If her impact on current beauty trends is anything to go by, it's pretty safe to say yes.
In fact, Dr Nyla Raja of The Medispa, told MailOnline that she's had an influx of women coming in to have their lips dissolved after Kylie unveiled her smaller pout.
She explains that women are opting for a less augmented border and a more neutral fullness in the centre of the lips.
The news comes after women have been taking to social media to show off the results of their treatments.
So just how hard is it to reverse lip fillers? What does 'dissolving' actually mean? And can it really be done 'naturally'?
What is lip filler made out of?
To understand how it's dissolved, you need to know what lip filler is in the first place.
The non-surgical procedure basically involves tiny injections of hyaluronic acid, strategically placed for a plumping and volumising effect. There are three types of hyaluronic acid that are commonly used for lip augmentations: Juvederm, Belotero and Restylane.
All three of these are naturally broken down by the body over time (anywhere between 6-24 months), which is why follow-up appointments are needed to maintain the 'fillers'.
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How are lip fillers dissolved?
Six to 24 months is a long time to wait if you decide you no longer want your lip fillers. So while the body naturally breaks them down over time, there is a way to speed up the process: Injections of hyaluronidase.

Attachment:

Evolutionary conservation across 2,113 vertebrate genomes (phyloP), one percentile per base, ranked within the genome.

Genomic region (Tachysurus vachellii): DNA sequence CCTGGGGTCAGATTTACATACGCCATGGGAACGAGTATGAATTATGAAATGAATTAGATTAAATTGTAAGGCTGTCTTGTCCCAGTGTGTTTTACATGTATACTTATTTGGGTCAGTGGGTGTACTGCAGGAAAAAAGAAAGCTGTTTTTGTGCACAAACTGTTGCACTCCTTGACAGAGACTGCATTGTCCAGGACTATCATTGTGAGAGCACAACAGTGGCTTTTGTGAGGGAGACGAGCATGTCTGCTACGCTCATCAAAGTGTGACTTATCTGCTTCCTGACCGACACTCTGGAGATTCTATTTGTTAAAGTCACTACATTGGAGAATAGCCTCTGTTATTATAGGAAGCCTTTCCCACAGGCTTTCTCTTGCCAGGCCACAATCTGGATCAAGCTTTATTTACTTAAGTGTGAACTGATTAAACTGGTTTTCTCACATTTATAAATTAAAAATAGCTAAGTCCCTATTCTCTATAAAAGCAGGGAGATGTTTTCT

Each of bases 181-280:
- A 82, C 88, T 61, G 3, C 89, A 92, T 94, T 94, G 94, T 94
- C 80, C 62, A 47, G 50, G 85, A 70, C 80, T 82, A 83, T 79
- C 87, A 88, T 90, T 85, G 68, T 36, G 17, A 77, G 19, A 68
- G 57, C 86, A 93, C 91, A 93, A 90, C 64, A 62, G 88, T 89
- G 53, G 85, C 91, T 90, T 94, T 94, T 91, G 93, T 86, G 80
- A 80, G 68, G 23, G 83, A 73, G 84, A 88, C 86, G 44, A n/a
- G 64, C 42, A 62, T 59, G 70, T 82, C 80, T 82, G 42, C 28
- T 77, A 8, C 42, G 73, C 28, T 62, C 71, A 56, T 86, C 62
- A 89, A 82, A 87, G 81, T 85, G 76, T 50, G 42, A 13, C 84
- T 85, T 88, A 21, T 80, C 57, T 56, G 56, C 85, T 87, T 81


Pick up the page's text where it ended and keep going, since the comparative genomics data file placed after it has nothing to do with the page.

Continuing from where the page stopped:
Hyaluronidase is what the body produces naturally to break down fillers, so by injecting more, it allows the lips to regain natural shape quicker, usually going down within 3-4 days.
However, this procedure isn't without risk; "There's a small chance of allergic reaction and it could mean the lips go even thinner than anticipated", says Dr Nick Milojevic of leading Harley Street Medical Clinic, . "This is due to the breaking down of the hyaluronic acid within the lips, which could lead to the patient being unhappy with the results."
It's for these reasons that Dr Nick usually recommends for his patients to wait for their lip fillers to dissolve naturally, without hyaluronidase injections.
Mr Olivier Branford, Aesthetic Plastic and Reconstructive Surgeon at the says, "Hyaluronidase is not actually licensed as a lip filler dissolving application, however, its use is permitted provided that it is used in the best interest of the patient and with full, informed consent."
"It is common for patients who have had numerous lip filler treatments over the years to have hyaluronidase to strip the lips back before starting with lip fillers again, which may be what Kylie Jenner is doing. This will achieve a fresher, smoother appearance; a blank canvas before starting again."
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Does getting your lip filler dissolved hurt?
Unfortunately, having your lip filler dissolved isn't exactly pain-free.
Mr Olivier Branford says, "the lips are an extremely sensitive part of the body due to the high number of nerve endings present, so it can be a painful and eye-watering experience."
"The lip filler dissolving procedure begins with the application of numbing cream to dull the burning sensation (often likened to bee stings) that is often experienced. Following the numbing cream, hyaluronidase is then injected into the lips with a series of tiny injections to dissolve the lip fillers. Whilst hyaluronidase begins to work immediately, the full effects are seen at two weeks after the procedure, once the swelling fully resolves. The procedure itself is relatively quick, taking approximately 10 minutes to perform."
As for side effects, Mr Olivier says it's not uncommon for patients to experience swelling and there may be bruising and discolouration in a minority of patients post-treatment. However, this should all subside within a few days.
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